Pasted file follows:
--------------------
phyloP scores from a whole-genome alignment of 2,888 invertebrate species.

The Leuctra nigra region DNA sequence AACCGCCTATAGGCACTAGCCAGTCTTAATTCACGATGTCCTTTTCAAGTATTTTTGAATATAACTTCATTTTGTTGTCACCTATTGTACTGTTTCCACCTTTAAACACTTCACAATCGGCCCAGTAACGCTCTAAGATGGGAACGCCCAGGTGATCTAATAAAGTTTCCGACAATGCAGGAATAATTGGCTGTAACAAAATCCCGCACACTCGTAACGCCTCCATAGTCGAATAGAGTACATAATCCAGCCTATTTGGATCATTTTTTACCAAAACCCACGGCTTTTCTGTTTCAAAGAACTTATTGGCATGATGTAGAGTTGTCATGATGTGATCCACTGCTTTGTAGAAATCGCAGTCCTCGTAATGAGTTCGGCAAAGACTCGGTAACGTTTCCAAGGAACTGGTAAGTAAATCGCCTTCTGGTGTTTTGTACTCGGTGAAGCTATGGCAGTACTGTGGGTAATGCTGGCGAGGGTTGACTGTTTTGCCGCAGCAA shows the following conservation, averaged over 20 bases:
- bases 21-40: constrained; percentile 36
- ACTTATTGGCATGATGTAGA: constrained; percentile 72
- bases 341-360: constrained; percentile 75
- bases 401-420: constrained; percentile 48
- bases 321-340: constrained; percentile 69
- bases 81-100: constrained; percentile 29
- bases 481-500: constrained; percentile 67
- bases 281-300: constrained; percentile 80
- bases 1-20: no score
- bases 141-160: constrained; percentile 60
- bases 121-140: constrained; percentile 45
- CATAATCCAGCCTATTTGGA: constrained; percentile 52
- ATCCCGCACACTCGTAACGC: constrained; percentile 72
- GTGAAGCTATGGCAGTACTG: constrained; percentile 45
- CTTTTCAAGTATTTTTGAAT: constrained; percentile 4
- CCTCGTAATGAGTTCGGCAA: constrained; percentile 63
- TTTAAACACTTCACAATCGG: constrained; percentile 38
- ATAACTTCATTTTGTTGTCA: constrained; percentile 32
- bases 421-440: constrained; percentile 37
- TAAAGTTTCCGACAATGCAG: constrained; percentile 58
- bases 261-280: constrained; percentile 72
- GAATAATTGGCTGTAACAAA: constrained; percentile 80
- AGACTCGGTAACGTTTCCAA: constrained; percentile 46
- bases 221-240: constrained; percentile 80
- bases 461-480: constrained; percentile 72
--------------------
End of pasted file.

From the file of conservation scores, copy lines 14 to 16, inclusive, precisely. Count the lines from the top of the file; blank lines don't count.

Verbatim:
- CATAATCCAGCCTATTTGGA: constrained; percentile 52
- ATCCCGCACACTCGTAACGC: constrained; percentile 72
- GTGAAGCTATGGCAGTACTG: constrained; percentile 45